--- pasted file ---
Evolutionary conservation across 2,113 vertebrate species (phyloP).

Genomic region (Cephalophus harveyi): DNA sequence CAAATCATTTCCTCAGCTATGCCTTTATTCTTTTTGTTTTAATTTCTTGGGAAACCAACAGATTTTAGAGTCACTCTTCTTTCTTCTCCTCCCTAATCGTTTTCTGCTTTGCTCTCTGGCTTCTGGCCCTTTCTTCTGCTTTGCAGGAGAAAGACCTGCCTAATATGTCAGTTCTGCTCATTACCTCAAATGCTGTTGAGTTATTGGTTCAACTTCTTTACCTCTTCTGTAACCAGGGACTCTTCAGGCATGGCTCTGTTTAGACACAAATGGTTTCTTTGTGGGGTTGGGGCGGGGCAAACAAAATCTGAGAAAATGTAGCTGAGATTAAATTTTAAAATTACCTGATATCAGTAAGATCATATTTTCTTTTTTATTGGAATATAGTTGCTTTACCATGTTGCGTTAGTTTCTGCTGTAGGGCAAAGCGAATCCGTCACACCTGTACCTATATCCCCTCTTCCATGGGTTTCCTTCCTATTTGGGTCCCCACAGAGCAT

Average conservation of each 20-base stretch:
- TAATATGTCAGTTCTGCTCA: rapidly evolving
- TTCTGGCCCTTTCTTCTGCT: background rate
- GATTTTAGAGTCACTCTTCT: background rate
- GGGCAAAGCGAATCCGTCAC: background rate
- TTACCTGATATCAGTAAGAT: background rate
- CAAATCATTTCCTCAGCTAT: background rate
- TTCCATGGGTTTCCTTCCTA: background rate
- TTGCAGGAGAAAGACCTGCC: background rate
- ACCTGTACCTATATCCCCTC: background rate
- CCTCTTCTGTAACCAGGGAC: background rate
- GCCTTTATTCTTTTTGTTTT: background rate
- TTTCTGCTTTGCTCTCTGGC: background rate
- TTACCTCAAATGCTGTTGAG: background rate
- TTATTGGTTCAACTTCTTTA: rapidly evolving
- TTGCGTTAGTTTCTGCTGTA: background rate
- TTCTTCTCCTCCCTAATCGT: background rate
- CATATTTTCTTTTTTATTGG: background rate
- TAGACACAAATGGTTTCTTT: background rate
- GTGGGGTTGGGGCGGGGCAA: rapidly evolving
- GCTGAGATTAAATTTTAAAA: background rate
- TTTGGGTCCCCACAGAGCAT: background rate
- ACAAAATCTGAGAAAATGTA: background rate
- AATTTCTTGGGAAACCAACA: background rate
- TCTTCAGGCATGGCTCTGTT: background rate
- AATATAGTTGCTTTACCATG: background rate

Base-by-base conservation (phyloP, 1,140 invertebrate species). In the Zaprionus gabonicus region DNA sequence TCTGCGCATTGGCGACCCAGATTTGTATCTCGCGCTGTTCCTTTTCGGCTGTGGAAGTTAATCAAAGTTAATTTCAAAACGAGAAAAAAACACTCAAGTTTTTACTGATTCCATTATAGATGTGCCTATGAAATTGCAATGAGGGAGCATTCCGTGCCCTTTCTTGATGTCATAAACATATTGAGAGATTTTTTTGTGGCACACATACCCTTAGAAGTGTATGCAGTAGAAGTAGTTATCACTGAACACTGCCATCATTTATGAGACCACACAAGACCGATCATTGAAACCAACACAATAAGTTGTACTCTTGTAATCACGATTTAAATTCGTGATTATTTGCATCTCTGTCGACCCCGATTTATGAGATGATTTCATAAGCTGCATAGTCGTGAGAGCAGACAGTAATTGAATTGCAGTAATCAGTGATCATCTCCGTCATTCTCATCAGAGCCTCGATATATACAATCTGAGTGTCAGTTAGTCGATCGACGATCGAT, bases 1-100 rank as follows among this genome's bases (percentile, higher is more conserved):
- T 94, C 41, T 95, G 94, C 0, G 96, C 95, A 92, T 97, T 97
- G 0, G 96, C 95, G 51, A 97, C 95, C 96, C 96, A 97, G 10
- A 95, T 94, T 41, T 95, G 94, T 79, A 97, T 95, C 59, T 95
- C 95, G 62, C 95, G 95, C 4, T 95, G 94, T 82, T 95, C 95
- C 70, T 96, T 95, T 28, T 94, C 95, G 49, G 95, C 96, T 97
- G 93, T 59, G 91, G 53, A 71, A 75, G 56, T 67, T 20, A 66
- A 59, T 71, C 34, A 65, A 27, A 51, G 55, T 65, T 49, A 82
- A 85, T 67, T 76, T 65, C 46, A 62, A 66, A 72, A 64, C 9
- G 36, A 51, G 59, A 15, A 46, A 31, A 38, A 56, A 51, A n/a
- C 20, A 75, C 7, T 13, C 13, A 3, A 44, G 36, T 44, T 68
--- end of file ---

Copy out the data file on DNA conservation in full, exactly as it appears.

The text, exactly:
Evolutionary conservation across 2,113 vertebrate species (phyloP).

Genomic region (Cephalophus harveyi): DNA sequence CAAATCATTTCCTCAGCTATGCCTTTATTCTTTTTGTTTTAATTTCTTGGGAAACCAACAGATTTTAGAGTCACTCTTCTTTCTTCTCCTCCCTAATCGTTTTCTGCTTTGCTCTCTGGCTTCTGGCCCTTTCTTCTGCTTTGCAGGAGAAAGACCTGCCTAATATGTCAGTTCTGCTCATTACCTCAAATGCTGTTGAGTTATTGGTTCAACTTCTTTACCTCTTCTGTAACCAGGGACTCTTCAGGCATGGCTCTGTTTAGACACAAATGGTTTCTTTGTGGGGTTGGGGCGGGGCAAACAAAATCTGAGAAAATGTAGCTGAGATTAAATTTTAAAATTACCTGATATCAGTAAGATCATATTTTCTTTTTTATTGGAATATAGTTGCTTTACCATGTTGCGTTAGTTTCTGCTGTAGGGCAAAGCGAATCCGTCACACCTGTACCTATATCCCCTCTTCCATGGGTTTCCTTCCTATTTGGGTCCCCACAGAGCAT

Average conservation of each 20-base stretch:
- TAATATGTCAGTTCTGCTCA: rapidly evolving
- TTCTGGCCCTTTCTTCTGCT: background rate
- GATTTTAGAGTCACTCTTCT: background rate
- GGGCAAAGCGAATCCGTCAC: background rate
- TTACCTGATATCAGTAAGAT: background rate
- CAAATCATTTCCTCAGCTAT: background rate
- TTCCATGGGTTTCCTTCCTA: background rate
- TTGCAGGAGAAAGACCTGCC: background rate
- ACCTGTACCTATATCCCCTC: background rate
- CCTCTTCTGTAACCAGGGAC: background rate
- GCCTTTATTCTTTTTGTTTT: background rate
- TTTCTGCTTTGCTCTCTGGC: background rate
- TTACCTCAAATGCTGTTGAG: background rate
- TTATTGGTTCAACTTCTTTA: rapidly evolving
- TTGCGTTAGTTTCTGCTGTA: background rate
- TTCTTCTCCTCCCTAATCGT: background rate
- CATATTTTCTTTTTTATTGG: background rate
- TAGACACAAATGGTTTCTTT: background rate
- GTGGGGTTGGGGCGGGGCAA: rapidly evolving
- GCTGAGATTAAATTTTAAAA: background rate
- TTTGGGTCCCCACAGAGCAT: background rate
- ACAAAATCTGAGAAAATGTA: background rate
- AATTTCTTGGGAAACCAACA: background rate
- TCTTCAGGCATGGCTCTGTT: background rate
- AATATAGTTGCTTTACCATG: background rate

Base-by-base conservation (phyloP, 1,140 invertebrate species). In the Zaprionus gabonicus region DNA sequence TCTGCGCATTGGCGACCCAGATTTGTATCTCGCGCTGTTCCTTTTCGGCTGTGGAAGTTAATCAAAGTTAATTTCAAAACGAGAAAAAAACACTCAAGTTTTTACTGATTCCATTATAGATGTGCCTATGAAATTGCAATGAGGGAGCATTCCGTGCCCTTTCTTGATGTCATAAACATATTGAGAGATTTTTTTGTGGCACACATACCCTTAGAAGTGTATGCAGTAGAAGTAGTTATCACTGAACACTGCCATCATTTATGAGACCACACAAGACCGATCATTGAAACCAACACAATAAGTTGTACTCTTGTAATCACGATTTAAATTCGTGATTATTTGCATCTCTGTCGACCCCGATTTATGAGATGATTTCATAAGCTGCATAGTCGTGAGAGCAGACAGTAATTGAATTGCAGTAATCAGTGATCATCTCCGTCATTCTCATCAGAGCCTCGATATATACAATCTGAGTGTCAGTTAGTCGATCGACGATCGAT, bases 1-100 rank as follows among this genome's bases (percentile, higher is more conserved):
- T 94, C 41, T 95, G 94, C 0, G 96, C 95, A 92, T 97, T 97
- G 0, G 96, C 95, G 51, A 97, C 95, C 96, C 96, A 97, G 10
- A 95, T 94, T 41, T 95, G 94, T 79, A 97, T 95, C 59, T 95
- C 95, G 62, C 95, G 95, C 4, T 95, G 94, T 82, T 95, C 95
- C 70, T 96, T 95, T 28, T 94, C 95, G 49, G 95, C 96, T 97
- G 93, T 59, G 91, G 53, A 71, A 75, G 56, T 67, T 20, A 66
- A 59, T 71, C 34, A 65, A 27, A 51, G 55, T 65, T 49, A 82
- A 85, T 67, T 76, T 65, C 46, A 62, A 66, A 72, A 64, C 9
- G 36, A 51, G 59, A 15, A 46, A 31, A 38, A 56, A 51, A n/a
- C 20, A 75, C 7, T 13, C 13, A 3, A 44, G 36, T 44, T 68